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Capital, Coercion, and Postcommunist States$
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Gerald M. Easter

Print publication date: 2012

Print ISBN-13: 9780801451195

Published to Cornell Scholarship Online: August 2016

DOI: 10.7591/cornell/9780801451195.001.0001

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Taxation and the Reconfiguration of State and Society

Taxation and the Reconfiguration of State and Society

Chapter:
(p.152) 6 Taxation and the Reconfiguration of State and Society
Source:
Capital, Coercion, and Postcommunist States
Author(s):

Gerald M. Easter

Publisher:
Cornell University Press
DOI:10.7591/cornell/9780801451195.003.0007

This chapter focuses on the reconfiguration of state–society relations in Poland and Russia, with particular emphasis on the role played by taxation in the redistribution of power resources between state and society. It begins by comparing taxation and state coercive power before discussing how state coercion in Poland was subsumed into a system of legal-administrative checks that promoted the rule of law, the institutional embodiment of “legalistic consent.” It then considers how Russia's legal system abetted the rule by law, the institutional embodiment of “bureaucratic coercion.” It also examines Poland and Russia's divergent paths to very different types of postcommunist capitalism. In Poland, the tax system contributed directly to the consolidation of “social-market capitalism”; in Russia, the tax system led directly to the consolidation of “concessions capitalism.”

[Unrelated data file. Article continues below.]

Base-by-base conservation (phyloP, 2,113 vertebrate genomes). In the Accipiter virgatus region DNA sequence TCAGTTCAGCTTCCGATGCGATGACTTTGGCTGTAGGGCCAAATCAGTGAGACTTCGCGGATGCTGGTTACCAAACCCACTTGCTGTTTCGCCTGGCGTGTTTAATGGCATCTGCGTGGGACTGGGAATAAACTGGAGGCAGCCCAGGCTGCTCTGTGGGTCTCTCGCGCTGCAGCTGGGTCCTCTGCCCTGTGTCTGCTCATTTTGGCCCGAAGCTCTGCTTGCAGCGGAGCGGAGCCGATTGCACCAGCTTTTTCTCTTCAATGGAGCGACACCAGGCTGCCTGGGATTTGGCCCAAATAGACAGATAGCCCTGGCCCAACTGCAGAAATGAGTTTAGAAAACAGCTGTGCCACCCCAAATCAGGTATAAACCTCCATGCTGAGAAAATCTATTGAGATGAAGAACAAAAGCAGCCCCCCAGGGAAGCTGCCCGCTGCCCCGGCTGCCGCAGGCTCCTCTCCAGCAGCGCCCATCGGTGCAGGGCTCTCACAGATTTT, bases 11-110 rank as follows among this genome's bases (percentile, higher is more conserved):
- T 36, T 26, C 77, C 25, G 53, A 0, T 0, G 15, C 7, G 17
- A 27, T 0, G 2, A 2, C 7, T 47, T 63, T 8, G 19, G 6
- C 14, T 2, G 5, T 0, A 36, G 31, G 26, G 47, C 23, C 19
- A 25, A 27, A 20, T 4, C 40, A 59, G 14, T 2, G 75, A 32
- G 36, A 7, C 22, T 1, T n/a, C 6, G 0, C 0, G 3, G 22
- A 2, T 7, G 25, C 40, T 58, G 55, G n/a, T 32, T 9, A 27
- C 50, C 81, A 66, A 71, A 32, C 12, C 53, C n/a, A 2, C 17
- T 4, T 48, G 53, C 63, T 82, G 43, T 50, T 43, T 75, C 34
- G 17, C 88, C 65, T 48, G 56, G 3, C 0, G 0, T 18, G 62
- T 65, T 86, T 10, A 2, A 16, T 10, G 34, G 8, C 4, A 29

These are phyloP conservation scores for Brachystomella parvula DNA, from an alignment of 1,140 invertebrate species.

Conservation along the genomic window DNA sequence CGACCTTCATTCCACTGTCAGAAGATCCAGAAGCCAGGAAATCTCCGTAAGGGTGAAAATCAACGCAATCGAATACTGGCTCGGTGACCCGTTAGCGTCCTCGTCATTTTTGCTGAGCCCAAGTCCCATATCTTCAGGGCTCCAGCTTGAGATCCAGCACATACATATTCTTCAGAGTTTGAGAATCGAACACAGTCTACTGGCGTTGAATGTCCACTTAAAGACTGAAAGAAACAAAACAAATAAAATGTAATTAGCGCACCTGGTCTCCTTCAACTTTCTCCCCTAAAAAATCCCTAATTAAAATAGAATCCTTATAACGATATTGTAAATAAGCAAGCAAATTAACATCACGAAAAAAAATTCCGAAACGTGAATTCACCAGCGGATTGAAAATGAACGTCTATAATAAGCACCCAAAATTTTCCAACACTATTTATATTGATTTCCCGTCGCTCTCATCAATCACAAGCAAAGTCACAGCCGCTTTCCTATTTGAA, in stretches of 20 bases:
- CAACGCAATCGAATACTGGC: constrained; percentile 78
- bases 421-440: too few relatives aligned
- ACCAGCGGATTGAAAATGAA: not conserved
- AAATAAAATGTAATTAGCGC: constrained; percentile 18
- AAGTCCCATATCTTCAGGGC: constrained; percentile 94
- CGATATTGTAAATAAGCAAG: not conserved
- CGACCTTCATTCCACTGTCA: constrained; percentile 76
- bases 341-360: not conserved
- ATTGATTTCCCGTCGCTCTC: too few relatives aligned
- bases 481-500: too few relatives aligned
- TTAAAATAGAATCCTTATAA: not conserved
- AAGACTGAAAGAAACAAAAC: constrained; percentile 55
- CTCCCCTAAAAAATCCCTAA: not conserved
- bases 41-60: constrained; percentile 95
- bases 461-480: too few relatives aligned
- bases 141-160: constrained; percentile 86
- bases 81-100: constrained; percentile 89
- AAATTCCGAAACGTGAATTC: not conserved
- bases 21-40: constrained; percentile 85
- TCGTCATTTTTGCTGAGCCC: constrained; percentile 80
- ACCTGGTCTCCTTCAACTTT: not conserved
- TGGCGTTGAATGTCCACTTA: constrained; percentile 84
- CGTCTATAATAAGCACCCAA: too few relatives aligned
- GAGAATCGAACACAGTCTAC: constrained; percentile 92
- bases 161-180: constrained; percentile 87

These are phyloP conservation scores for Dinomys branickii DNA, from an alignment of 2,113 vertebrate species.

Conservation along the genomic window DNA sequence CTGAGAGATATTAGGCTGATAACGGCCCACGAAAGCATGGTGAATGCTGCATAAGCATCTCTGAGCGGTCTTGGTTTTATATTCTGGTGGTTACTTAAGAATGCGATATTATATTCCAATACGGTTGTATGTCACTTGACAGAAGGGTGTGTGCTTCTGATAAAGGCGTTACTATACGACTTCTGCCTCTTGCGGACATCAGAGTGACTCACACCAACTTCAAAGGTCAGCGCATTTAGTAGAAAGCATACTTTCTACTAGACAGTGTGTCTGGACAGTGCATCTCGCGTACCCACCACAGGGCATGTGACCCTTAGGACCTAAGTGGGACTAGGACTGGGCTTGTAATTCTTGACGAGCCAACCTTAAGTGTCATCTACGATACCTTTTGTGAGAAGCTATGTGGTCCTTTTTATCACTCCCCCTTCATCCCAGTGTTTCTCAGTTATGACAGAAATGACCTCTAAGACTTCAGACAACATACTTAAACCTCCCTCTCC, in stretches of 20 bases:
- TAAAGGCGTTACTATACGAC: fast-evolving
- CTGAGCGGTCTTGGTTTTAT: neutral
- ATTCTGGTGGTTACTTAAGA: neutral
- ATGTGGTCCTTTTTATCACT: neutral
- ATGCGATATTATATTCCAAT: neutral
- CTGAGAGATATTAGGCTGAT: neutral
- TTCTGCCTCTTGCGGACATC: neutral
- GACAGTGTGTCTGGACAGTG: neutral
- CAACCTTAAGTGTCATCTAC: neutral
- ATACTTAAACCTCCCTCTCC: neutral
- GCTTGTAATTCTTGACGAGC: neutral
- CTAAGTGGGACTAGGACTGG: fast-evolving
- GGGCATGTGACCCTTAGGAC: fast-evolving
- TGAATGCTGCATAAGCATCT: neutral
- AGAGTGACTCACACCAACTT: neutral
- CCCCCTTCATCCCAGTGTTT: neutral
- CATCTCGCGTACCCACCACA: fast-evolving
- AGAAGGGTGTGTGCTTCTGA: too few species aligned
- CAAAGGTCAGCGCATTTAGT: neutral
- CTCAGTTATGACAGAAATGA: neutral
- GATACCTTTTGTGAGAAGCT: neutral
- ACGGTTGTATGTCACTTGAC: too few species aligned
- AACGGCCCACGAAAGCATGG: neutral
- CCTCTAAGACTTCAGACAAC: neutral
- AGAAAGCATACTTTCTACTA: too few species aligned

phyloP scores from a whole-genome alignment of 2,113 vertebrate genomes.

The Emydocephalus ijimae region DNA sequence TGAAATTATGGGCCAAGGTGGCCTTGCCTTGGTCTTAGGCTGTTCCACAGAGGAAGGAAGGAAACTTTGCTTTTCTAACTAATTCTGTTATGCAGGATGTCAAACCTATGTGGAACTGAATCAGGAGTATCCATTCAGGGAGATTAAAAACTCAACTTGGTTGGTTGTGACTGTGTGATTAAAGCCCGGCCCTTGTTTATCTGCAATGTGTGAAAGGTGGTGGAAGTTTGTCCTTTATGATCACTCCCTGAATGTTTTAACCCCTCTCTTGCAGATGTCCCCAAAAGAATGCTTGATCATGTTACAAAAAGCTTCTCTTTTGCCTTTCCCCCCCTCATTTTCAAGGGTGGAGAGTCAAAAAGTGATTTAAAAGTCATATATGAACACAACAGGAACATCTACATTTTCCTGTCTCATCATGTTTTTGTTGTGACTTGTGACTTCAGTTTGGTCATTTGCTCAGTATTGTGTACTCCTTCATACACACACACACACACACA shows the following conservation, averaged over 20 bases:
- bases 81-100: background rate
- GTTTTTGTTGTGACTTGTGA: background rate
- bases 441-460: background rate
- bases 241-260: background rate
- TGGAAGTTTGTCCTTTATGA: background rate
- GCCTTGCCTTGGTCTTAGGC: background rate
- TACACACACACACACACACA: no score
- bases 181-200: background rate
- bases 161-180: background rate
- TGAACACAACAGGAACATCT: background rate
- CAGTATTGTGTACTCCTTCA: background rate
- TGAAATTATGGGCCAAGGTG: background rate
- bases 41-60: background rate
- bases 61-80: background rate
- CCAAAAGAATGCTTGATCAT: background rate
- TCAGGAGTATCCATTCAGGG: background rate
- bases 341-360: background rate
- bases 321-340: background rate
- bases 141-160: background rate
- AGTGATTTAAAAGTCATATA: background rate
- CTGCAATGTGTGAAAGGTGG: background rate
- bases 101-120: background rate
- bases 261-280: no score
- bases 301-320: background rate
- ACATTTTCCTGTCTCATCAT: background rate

Keywords:   state–society relations, Poland, Russia, taxation, coercion, rule of law, legalistic consent, bureaucratic coercion, social-market capitalism, concessions capitalism

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